2. Allied Bank of Pakistan Limited

26 % shares sold to Allied Management Group (AMG) – representing employees of ABL, in 1991. Another 25 % sold in 1993, resulting in transfer of ownership from government to AMG.

3. Bankers Equity Limited

In June 1996, 51 % shares were sold to LTV Consortium for Rs. 618.73 million

slide17

Banks privatized so far

4. Bank Alfalah Limited

Highest bid of Rs. 1.64 billion received for sale of 70 % shares of Habib Credit & Exchange Bank Limited (presently Bank Alfalah) in June 1997. 2% shares were meant for the employees 28% shares sold in block for Rs.1,226.0 million. The shares not taken up by the employees were also sold. Sale Purchase Agreement was signed on 13th December, 2002

5. United Bank Limited

51% shares sold in October, 2002. Payment of US$ 176,907,858 and Rs.1,852,500,000 received

6. Habib Bank Limited

Highest bid of Rs.22.409 billion received from Aga Khan Fund for Economic Development, for sale of 51% shares on 29th December, 2003. Transfer to the new owners took place on February 26, 2004.

slide18

Banks privatized so far

  • National Bank of Pakistan

23.2% shares have been divested through IPO/POs in November, 2001, February, 2002 (Rs.373.0 million) November, 2002 (Rs.782.0 million), November, 2003 (Rs.604.0 million). 

slide20

Post-privatization Structure of Banking Sector (March 2004)

Source: Banking Supervision Department, State Bank of Pakistan

1 Three small new banks were set up in the public sector during the 90s. These included the First Women Bank, set up

to provide credit to women entrepreneurs; and two provincial banks; the Bank of Punjab and the Bank of Khyber.

2 These include: Zari Tarqiati Bank Ltd, Industrial Development Bank of Pakistan and Punjab Provincial Co- operative

Bank Limited

slide21

Privatization of Banking Sector in Pakistan

Case Studies

  • Muslim Commercial Bank
  • Allied Bank Limited
slide22

Muslim Commercial Bank

First bank in the public sector to be privatized

On 6th April 1991, 26 % shares of MCB were sold to National Group at a price of Rs. 56 per share, for a total amount of Rs. 2.4 billion.

As part of the Sale Agreement, a further 25 % of shares were offered for subscription to the public on 19th February 1992.

Further shares were sold in January, 2001, November, 2001 and October, 2002 for proceeds of Rs.1.3 billion.

Upon completion of disinvestments of 51 % shares, the application of Banks Nationalization Act 1974 ceased on MCB

slide23

Muslim Commercial BankFinancial Indicators (1994-2003)

Source: Financial Sector Assessment 2001-02, State Bank of Pakistan Banking Supervision Department, State Bank of Pakistan

slide24

Muslim Commercial BankNon Performing Loans as % of Total Loans (1993-2003)

Source: Financial Sector Assessment 1990-2000, State Bank of Pakistan

Banking Supervision Department, State Bank of Pakistan

slide25

Muslim Commercial BankReturn on Assets (1993-2003)

Source: Financial Sector Assessment 1990-2000, State Bank of Pakistan

Banking Supervision Department, State Bank of Pakistan

slide26

Muslim Commercial BankImpact Analysis of Privatization

  • Assets as a proportion of total assets of the nationalized banks grew from 18 percent in 1994 to over 28 percent by 2003 – an increase of 10 percentage points.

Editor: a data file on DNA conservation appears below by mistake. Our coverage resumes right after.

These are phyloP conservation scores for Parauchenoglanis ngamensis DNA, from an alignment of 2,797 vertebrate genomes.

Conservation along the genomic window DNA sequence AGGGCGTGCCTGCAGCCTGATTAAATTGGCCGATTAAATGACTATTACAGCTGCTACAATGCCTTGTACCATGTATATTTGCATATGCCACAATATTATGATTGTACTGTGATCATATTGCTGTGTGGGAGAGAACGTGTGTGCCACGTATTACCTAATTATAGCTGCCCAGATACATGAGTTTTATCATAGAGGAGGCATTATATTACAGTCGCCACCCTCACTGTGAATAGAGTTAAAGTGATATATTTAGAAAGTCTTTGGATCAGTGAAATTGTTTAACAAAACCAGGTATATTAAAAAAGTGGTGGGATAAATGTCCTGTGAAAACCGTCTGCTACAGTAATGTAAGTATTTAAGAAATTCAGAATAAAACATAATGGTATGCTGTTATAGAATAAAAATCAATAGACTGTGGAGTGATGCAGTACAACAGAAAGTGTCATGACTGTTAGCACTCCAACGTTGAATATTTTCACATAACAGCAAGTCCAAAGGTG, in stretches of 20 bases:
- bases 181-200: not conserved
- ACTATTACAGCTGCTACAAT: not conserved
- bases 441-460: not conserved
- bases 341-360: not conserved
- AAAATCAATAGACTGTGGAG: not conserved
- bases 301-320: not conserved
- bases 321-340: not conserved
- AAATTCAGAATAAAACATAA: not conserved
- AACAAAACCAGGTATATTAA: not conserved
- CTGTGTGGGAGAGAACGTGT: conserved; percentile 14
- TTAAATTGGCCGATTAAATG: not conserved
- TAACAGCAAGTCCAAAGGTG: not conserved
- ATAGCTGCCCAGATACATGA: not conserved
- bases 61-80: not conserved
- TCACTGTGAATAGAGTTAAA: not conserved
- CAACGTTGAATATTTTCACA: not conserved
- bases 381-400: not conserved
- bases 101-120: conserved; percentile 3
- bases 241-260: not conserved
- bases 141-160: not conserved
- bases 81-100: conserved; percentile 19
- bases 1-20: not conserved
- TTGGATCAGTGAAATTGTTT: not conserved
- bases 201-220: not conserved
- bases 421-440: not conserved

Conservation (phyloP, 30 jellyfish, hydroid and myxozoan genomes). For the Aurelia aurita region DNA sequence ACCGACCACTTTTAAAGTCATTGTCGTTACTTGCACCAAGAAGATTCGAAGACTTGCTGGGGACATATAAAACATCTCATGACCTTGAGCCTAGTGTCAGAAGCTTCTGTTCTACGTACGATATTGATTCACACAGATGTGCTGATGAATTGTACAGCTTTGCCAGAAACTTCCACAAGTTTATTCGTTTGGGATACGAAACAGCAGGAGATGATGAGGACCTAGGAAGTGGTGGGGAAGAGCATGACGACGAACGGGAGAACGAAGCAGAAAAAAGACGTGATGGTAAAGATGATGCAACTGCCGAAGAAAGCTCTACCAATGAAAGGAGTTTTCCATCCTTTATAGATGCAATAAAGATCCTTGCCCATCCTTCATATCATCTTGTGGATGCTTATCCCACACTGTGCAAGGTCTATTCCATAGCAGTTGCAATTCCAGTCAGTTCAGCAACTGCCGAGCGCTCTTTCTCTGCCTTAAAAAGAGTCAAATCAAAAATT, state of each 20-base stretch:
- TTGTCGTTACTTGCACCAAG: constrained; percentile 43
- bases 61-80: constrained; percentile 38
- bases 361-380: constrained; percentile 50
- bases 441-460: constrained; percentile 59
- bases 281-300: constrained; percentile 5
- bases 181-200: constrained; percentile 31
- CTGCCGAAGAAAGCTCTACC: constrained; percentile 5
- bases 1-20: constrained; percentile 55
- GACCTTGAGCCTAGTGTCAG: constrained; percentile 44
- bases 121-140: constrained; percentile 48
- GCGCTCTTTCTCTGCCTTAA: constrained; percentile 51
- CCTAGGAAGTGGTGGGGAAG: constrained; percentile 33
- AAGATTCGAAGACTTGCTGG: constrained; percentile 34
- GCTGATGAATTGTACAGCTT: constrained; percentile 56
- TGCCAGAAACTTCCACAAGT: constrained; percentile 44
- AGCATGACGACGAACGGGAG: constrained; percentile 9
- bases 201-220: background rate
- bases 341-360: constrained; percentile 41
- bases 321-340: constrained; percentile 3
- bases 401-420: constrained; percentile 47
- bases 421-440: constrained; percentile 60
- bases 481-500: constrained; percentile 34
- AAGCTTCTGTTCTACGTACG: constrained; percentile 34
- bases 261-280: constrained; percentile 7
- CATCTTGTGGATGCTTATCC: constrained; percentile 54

• Deposits as a proportion of total deposits of the nationalized banks increased from 17.6 percent in 1994 to 26.5 percent in 2003.
  • Advances as a percentage of total advances of nationalized banks were 17.7 percent in 1990 which had grown to 26.7 percent by 2003.
  • NPLs as percentage of total loans varied between a low of 11 percent in 1997 to a high of 18.6 percent in 1993.
slide27

Allied Bank Limited

Second bank to be privatized in the public sector

On 9th September 1991, 26 % shares were sold to the

Allied Management Group, which represented the

employees of ABL at a price of Rs. 70 per share

On 23rd August 1993, another 25 % shares were sold to

AMG at price of Rs. 70 per share

This resulted in transfer of ownership from Government

of Pakistan to AMG

slide28

Allied Bank Limited

  • In 1999, it transpired that one of ABL’s major defaulters had purchased about 35-40 % of ABL shares from employees.
  • In July 1999, SBP imposed restriction on transfer of shares from employees to non-employees except on prior approval from SBP.
  • On August 3, 2001, the SBP removed the Chairman and three Directors on the Board of ABL as they were found to be working against the interests of ABL and its depositors and appointed new Board.
slide29

Allied Bank Limited

ABL was excluded from list of privatization and the

strategic sale of the remaining 49 % govt. share was

transferred to the SBP.

In February 2004, 6 parties were pre qualified for bidding

slide30

Allied Bank LimitedFinancial Indicators (1995-2003)

Source: Financial Sector Assessment 2001-02, State Bank of Pakistan Banking Supervision Department, State Bank of Pakistan

slide31

Allied Bank LimitedNon performing Loans as % of Total Loans (1993-2003)

Source: Financial Sector Assessment 1990-2000, State Bank of Pakistan

Banking Supervision Department, State Bank of Pakistan

slide32

Allied Bank LimitedReturn on Assets (1993-2003)

Source: Financial Sector Assessment 1990-2000, State Bank of Pakistan

Banking Supervision Department, State Bank of Pakistan

slide33

Allied Bank Limited

Impact analysis of privatization

  • Assets as a percentage of total assets of nationalized banks increased from 9.6 percent in 1995 to 12 percent by 2002.
  • Deposits as a proportion of total deposits of nationalized banks grew from 9.8 percent in 1995 to 14.3 percent in 2003.
  • Advances as percentage of total advances of nationalized banks peaked at 15.5 percent in 1999 but declined to 11.2 percent by 2003.
  • NPLs as a proportion of total loans jumped from 16.1 percent in 1993 to 43.8 percent by 2003
slide34

Lessons Learnt

The Allied Bank was not transferred to a strategic

investor but employees. This approach proved to be even

worse than public sector ownership. Efforts are underway

to transfer the majority share to a private sector financial

institution through competitive bidding process.

In contrast, MCB was sold to a group of private

strategic investors who have turned around the bank and

improved all indicators including improved service to

customers, technology upgradation and cost efficiency.